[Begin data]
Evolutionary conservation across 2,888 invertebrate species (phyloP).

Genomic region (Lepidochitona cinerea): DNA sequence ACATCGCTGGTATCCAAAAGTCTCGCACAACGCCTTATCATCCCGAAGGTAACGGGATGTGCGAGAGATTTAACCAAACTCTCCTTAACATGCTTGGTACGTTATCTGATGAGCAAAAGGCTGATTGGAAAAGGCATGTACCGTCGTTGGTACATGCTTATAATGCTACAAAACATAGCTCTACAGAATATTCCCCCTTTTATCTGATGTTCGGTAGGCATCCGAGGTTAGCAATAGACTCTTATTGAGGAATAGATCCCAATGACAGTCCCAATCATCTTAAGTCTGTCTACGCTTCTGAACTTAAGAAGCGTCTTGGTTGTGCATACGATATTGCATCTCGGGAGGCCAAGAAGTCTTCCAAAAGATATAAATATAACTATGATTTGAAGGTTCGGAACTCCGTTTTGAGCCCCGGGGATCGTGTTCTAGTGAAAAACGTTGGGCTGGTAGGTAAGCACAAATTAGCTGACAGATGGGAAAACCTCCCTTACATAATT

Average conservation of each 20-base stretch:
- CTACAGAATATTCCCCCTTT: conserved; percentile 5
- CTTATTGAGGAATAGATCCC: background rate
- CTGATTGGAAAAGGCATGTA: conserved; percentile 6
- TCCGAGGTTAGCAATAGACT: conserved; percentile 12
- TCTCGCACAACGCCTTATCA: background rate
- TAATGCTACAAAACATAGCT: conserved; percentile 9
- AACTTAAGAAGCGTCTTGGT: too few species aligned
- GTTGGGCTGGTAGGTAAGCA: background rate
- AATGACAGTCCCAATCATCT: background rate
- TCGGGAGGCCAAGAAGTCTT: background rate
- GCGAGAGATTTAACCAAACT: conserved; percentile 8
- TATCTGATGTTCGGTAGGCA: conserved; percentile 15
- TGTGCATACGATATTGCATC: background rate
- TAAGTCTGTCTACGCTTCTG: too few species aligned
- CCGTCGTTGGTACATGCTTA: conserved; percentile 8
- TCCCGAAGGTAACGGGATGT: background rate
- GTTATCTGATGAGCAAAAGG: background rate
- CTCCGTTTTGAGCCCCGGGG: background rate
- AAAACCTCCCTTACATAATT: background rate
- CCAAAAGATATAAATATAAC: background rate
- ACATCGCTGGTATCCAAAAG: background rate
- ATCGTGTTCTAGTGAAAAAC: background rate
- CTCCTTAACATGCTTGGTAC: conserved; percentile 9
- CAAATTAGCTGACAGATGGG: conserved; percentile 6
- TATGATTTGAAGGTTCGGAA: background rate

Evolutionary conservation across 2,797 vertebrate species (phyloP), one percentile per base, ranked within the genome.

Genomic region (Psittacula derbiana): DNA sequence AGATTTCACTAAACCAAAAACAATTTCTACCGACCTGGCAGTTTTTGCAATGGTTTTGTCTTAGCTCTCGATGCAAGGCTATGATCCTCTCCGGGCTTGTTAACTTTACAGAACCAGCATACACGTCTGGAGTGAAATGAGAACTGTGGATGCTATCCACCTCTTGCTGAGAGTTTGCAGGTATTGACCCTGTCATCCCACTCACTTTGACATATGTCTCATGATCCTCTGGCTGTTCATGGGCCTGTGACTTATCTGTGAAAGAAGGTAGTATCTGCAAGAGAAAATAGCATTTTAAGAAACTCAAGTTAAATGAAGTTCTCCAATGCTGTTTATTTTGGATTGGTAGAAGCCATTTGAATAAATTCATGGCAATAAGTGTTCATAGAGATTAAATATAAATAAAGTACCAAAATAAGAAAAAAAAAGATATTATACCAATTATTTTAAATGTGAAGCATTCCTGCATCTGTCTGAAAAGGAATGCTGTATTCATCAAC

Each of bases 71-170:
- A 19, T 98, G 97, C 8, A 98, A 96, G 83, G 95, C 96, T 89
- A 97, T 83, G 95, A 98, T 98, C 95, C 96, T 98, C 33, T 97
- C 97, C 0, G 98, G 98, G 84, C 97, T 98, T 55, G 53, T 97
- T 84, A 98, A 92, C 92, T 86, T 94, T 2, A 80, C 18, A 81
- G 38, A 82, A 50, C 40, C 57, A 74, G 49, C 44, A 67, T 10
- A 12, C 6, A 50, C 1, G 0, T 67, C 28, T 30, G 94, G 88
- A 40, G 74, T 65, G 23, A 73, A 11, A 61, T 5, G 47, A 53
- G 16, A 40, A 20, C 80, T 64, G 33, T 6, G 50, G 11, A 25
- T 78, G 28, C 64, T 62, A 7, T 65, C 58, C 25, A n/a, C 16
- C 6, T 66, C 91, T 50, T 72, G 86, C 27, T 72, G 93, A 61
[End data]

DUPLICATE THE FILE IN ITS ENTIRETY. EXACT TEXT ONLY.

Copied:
Evolutionary conservation across 2,888 invertebrate species (phyloP).

Genomic region (Lepidochitona cinerea): DNA sequence ACATCGCTGGTATCCAAAAGTCTCGCACAACGCCTTATCATCCCGAAGGTAACGGGATGTGCGAGAGATTTAACCAAACTCTCCTTAACATGCTTGGTACGTTATCTGATGAGCAAAAGGCTGATTGGAAAAGGCATGTACCGTCGTTGGTACATGCTTATAATGCTACAAAACATAGCTCTACAGAATATTCCCCCTTTTATCTGATGTTCGGTAGGCATCCGAGGTTAGCAATAGACTCTTATTGAGGAATAGATCCCAATGACAGTCCCAATCATCTTAAGTCTGTCTACGCTTCTGAACTTAAGAAGCGTCTTGGTTGTGCATACGATATTGCATCTCGGGAGGCCAAGAAGTCTTCCAAAAGATATAAATATAACTATGATTTGAAGGTTCGGAACTCCGTTTTGAGCCCCGGGGATCGTGTTCTAGTGAAAAACGTTGGGCTGGTAGGTAAGCACAAATTAGCTGACAGATGGGAAAACCTCCCTTACATAATT

Average conservation of each 20-base stretch:
- CTACAGAATATTCCCCCTTT: conserved; percentile 5
- CTTATTGAGGAATAGATCCC: background rate
- CTGATTGGAAAAGGCATGTA: conserved; percentile 6
- TCCGAGGTTAGCAATAGACT: conserved; percentile 12
- TCTCGCACAACGCCTTATCA: background rate
- TAATGCTACAAAACATAGCT: conserved; percentile 9
- AACTTAAGAAGCGTCTTGGT: too few species aligned
- GTTGGGCTGGTAGGTAAGCA: background rate
- AATGACAGTCCCAATCATCT: background rate
- TCGGGAGGCCAAGAAGTCTT: background rate
- GCGAGAGATTTAACCAAACT: conserved; percentile 8
- TATCTGATGTTCGGTAGGCA: conserved; percentile 15
- TGTGCATACGATATTGCATC: background rate
- TAAGTCTGTCTACGCTTCTG: too few species aligned
- CCGTCGTTGGTACATGCTTA: conserved; percentile 8
- TCCCGAAGGTAACGGGATGT: background rate
- GTTATCTGATGAGCAAAAGG: background rate
- CTCCGTTTTGAGCCCCGGGG: background rate
- AAAACCTCCCTTACATAATT: background rate
- CCAAAAGATATAAATATAAC: background rate
- ACATCGCTGGTATCCAAAAG: background rate
- ATCGTGTTCTAGTGAAAAAC: background rate
- CTCCTTAACATGCTTGGTAC: conserved; percentile 9
- CAAATTAGCTGACAGATGGG: conserved; percentile 6
- TATGATTTGAAGGTTCGGAA: background rate

Evolutionary conservation across 2,797 vertebrate species (phyloP), one percentile per base, ranked within the genome.

Genomic region (Psittacula derbiana): DNA sequence AGATTTCACTAAACCAAAAACAATTTCTACCGACCTGGCAGTTTTTGCAATGGTTTTGTCTTAGCTCTCGATGCAAGGCTATGATCCTCTCCGGGCTTGTTAACTTTACAGAACCAGCATACACGTCTGGAGTGAAATGAGAACTGTGGATGCTATCCACCTCTTGCTGAGAGTTTGCAGGTATTGACCCTGTCATCCCACTCACTTTGACATATGTCTCATGATCCTCTGGCTGTTCATGGGCCTGTGACTTATCTGTGAAAGAAGGTAGTATCTGCAAGAGAAAATAGCATTTTAAGAAACTCAAGTTAAATGAAGTTCTCCAATGCTGTTTATTTTGGATTGGTAGAAGCCATTTGAATAAATTCATGGCAATAAGTGTTCATAGAGATTAAATATAAATAAAGTACCAAAATAAGAAAAAAAAAGATATTATACCAATTATTTTAAATGTGAAGCATTCCTGCATCTGTCTGAAAAGGAATGCTGTATTCATCAAC

Each of bases 71-170:
- A 19, T 98, G 97, C 8, A 98, A 96, G 83, G 95, C 96, T 89
- A 97, T 83, G 95, A 98, T 98, C 95, C 96, T 98, C 33, T 97
- C 97, C 0, G 98, G 98, G 84, C 97, T 98, T 55, G 53, T 97
- T 84, A 98, A 92, C 92, T 86, T 94, T 2, A 80, C 18, A 81
- G 38, A 82, A 50, C 40, C 57, A 74, G 49, C 44, A 67, T 10
- A 12, C 6, A 50, C 1, G 0, T 67, C 28, T 30, G 94, G 88
- A 40, G 74, T 65, G 23, A 73, A 11, A 61, T 5, G 47, A 53
- G 16, A 40, A 20, C 80, T 64, G 33, T 6, G 50, G 11, A 25
- T 78, G 28, C 64, T 62, A 7, T 65, C 58, C 25, A n/a, C 16
- C 6, T 66, C 91, T 50, T 72, G 86, C 27, T 72, G 93, A 61